Treasure Island

Geoffrey Chaucer

(c. 1343 – 25 October 1400 / London, England)

The Complaint unto Pity


Pite, that I have sought so yore agoo
With herte soore and ful of besy peyne,
That in this world was never wight so woo
Withoute deth-- and yf I shal not feyne,
My purpos was to Pite to compleyne
Upon the crueltee and tirannye
Of Love, that for my trouthe doth me dye.

And when that I, be lengthe of certeyne yeres,
Had evere in oon a tyme sought to speke,
To Pitee ran I al bespreynt with teres
To prayen hir on Cruelte me awreke.
But er I myghte with any word outbreke
Or tellen any of my peynes smerte,
I fond hir ded, and buried in an herte.

Adoun I fel when that I saugh the herse,
Ded as a ston while that the swogh me laste;
But up I roos with colour ful dyverse
And pitously on hir myn eyen I caste,
And ner the corps I gan to presen faste,
And for the soule I shop me for to preye.
I was but lorn, ther was no more to seye.

Thus am I slayn sith that Pite is ded.
Allas, that day, that ever hyt shulde falle.
What maner man dar now hold up his hed?
To whom shal any sorwful herte calle?
Now Cruelte hath cast to slee us alle,
In ydel hope, folk redeless of peyne,
Syth she is ded, to whom shul we compleyne?

But yet encreseth me this wonder newe,
That no wight woot that she is ded, but I--
So many men as in her tyme hir knewe--
And yet she dyed not so sodeynly,
For I have sought hir ever ful besely
Sith first I hadde wit or mannes mynde,
But she was ded er that I koude hir fynde.

Aboute hir herse there stoden lustely,
Withouten any woo as thoughte me,
Bounte parfyt, wel armed and richely,
And fresshe Beaute, Lust, and Jolyte,
Assured Maner, Youthe, and Honeste,
Wisdom, Estaat, Drede, and Governaunce,
Confedred both by honde and alliaunce.

A compleynt had I, writen in myn hond,
For to have put to Pite as a bille;
But when I al this companye ther fond,
That rather wolden al my cause spille
Then do me help, I held my pleynte stille,
For to that folk, withouten any fayle,
Withoute Pitee ther may no bille availe.

Then leve I al these vertues, sauf Pite,
Kepynge the corps as ye have herd me seyn,
Confedered alle by bond of Cruelte[Riv., p. 641]
And ben assented when I shal be sleyn.
And I have put my complaynt up ageyn,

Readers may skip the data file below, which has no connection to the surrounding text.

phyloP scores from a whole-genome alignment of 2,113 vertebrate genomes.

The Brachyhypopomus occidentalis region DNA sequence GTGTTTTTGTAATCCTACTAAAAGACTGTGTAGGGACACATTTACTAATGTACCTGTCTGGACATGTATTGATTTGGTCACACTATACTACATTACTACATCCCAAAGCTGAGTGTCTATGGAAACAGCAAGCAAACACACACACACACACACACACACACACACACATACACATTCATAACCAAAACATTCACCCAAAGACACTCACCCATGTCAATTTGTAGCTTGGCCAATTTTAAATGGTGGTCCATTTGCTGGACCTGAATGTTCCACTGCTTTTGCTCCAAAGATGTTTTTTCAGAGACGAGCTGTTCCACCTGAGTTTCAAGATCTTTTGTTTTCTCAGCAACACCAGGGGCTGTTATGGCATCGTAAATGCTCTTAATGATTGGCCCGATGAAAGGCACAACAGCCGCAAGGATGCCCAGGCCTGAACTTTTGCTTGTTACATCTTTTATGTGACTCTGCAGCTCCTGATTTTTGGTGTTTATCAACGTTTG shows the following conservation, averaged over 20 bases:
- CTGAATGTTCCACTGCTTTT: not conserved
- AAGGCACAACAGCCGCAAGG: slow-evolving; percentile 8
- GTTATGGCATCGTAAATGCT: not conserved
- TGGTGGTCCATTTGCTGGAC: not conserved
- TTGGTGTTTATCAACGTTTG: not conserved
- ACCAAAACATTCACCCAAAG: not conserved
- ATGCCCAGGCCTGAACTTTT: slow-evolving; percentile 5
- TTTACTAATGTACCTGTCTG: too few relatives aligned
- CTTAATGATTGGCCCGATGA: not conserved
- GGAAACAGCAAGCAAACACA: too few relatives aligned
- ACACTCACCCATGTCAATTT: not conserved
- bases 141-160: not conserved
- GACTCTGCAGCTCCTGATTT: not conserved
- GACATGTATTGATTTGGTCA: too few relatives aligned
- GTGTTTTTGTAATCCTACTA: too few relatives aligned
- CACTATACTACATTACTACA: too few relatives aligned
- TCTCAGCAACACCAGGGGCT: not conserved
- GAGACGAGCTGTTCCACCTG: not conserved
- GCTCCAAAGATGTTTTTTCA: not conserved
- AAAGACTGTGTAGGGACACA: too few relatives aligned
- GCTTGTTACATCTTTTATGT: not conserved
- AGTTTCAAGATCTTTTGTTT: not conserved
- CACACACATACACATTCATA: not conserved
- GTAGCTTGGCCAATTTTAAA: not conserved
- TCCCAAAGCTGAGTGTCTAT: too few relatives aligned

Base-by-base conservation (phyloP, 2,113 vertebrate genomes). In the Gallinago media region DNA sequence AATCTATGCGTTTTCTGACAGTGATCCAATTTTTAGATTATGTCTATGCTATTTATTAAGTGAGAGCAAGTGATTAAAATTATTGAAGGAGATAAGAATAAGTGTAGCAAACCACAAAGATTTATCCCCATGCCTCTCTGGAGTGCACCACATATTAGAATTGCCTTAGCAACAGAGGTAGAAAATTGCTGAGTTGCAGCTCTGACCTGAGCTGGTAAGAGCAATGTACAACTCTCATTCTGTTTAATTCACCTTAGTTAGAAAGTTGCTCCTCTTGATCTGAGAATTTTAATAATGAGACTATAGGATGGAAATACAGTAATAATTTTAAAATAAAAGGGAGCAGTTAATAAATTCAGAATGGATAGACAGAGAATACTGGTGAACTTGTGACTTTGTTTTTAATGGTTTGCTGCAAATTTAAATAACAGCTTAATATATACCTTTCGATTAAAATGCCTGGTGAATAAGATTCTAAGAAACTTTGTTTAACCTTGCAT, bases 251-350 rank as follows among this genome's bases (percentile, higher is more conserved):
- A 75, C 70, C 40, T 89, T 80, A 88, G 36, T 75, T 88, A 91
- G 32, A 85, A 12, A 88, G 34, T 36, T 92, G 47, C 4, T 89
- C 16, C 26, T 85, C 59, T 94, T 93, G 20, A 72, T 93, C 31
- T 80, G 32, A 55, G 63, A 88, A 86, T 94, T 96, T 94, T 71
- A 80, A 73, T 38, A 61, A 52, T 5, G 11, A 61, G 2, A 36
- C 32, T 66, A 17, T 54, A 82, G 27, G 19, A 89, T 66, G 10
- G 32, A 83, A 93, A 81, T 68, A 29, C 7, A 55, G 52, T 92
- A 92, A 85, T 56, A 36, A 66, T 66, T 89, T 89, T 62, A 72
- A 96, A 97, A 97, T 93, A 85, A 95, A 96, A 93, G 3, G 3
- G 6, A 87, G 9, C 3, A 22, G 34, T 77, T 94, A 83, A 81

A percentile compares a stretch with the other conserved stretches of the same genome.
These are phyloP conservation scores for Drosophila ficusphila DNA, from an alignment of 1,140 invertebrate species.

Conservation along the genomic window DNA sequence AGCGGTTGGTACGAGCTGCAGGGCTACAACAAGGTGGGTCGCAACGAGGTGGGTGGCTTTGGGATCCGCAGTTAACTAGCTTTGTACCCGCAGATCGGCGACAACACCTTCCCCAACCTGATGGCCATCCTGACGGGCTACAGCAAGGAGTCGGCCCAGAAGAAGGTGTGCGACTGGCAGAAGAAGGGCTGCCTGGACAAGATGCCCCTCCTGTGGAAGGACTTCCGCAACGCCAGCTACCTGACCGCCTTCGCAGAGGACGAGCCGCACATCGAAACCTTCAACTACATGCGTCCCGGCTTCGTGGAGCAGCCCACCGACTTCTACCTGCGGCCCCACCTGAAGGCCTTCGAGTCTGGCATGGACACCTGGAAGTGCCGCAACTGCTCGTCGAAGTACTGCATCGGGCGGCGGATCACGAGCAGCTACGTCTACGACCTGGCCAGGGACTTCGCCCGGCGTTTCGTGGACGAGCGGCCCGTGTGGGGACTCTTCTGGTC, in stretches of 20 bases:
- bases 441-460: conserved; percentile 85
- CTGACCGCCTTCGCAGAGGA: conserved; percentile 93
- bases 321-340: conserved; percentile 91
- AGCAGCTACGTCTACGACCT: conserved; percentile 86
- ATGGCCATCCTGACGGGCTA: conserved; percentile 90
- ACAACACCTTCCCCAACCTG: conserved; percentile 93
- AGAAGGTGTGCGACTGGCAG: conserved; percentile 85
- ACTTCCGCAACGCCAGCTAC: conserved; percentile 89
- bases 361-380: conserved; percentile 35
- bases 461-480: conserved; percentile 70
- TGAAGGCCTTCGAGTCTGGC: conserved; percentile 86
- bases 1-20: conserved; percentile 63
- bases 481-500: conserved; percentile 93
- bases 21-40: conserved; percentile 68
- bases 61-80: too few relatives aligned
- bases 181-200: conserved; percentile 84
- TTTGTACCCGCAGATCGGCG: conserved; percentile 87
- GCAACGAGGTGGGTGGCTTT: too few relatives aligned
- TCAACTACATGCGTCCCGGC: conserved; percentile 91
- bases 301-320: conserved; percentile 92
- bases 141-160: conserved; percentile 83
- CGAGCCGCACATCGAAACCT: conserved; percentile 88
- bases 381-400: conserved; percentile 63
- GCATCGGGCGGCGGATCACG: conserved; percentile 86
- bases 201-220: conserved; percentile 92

For to my foes my bille I dar not shewe,
Th'effect of which seith thus, in wordes fewe:

(The Bill of Complaint)

Humblest of herte, highest of reverence,
Benygne flour, coroune of vertues alle,
Sheweth unto youre rial excellence
Youre servaunt, yf I durste me so calle,
Hys mortal harm in which he is yfalle,
And noght al oonly for his evel fare,
But for your renoun, as he shal declare.

Hit stondeth thus: your contraire, Crueltee,
Allyed is ayenst your regalye
Under colour of womanly Beaute--
For men shulde not, lo, knowe hir tirannye--
With Bounte, Gentilesse, and Curtesye,
And hath depryved yow now of your place
That hyghte 'Beaute apertenant to Grace.'

For kyndely by youre herytage ryght
Ye ben annexed ever unto Bounte;
And verrayly ye oughte do youre myght
To helpe Trouthe in his adversyte.
Ye be also the corowne of Beaute,
And certes yf ye wanten in these tweyne,
The world is lore; ther is no more to seyne.

Eke what availeth Maner and Gentilesse
Withoute yow, benygne creature?
Shal Cruelte be your governeresse?
Allas, what herte may hyt longe endure?
Wherfore, but ye the rather take cure
To breke that perilouse alliaunce,
Ye sleen hem that ben in your obeisaunce.

And further over yf ye suffre this,
Youre renoun ys fordoo than in a throwe;
Ther shal no man wite well what Pite is.
Allas, that your renoun is falle so lowe!
Ye be than fro youre heritage ythrowe
By Cruelte that occupieth youre place,
And we despeyred that seken to your grace.

Have mercy on me, thow Herenus quene,
That yow have sought so tendirly and yore;
Let som strem of youre lyght on me be sene
That love and drede yow ever lenger the more;
For sothly for to seyne I bere the soore,
And though I be not konnynge for to pleyne,
For Goddis love have mercy on my peyne.

My peyne is this, that what so I desire
That have I not, ne nothing lyk therto;
And ever setteth Desir myn hert on fire.
Eke on that other syde where so I goo,
What maner thing that may encrese my woo,
That have I redy, unsoght, everywhere;
Me lakketh but my deth and than my here.

What nedeth to shewe parcel of my peyne?
Syth every woo that herte may bethynke
I suffre and yet I dar not to yow pleyne;
For wel I wot although I wake or wynke,
Ye rekke not whether I flete or synke.
But natheles yet my trouthe I shal sustene
Unto my deth, and that shal wel be sene.

This is to seyne I wol be youres evere,
Though ye me slee by Crueltee your foo,
Algate my spirit shal never dissevere
Fro youre servise for any peyne or woo.
Sith ye be ded-- allas that hyt is soo--
Thus for your deth I may wel wepe and pleyne
With herte sore and ful of besy peyne.

Submitted: Monday, May 14, 2001

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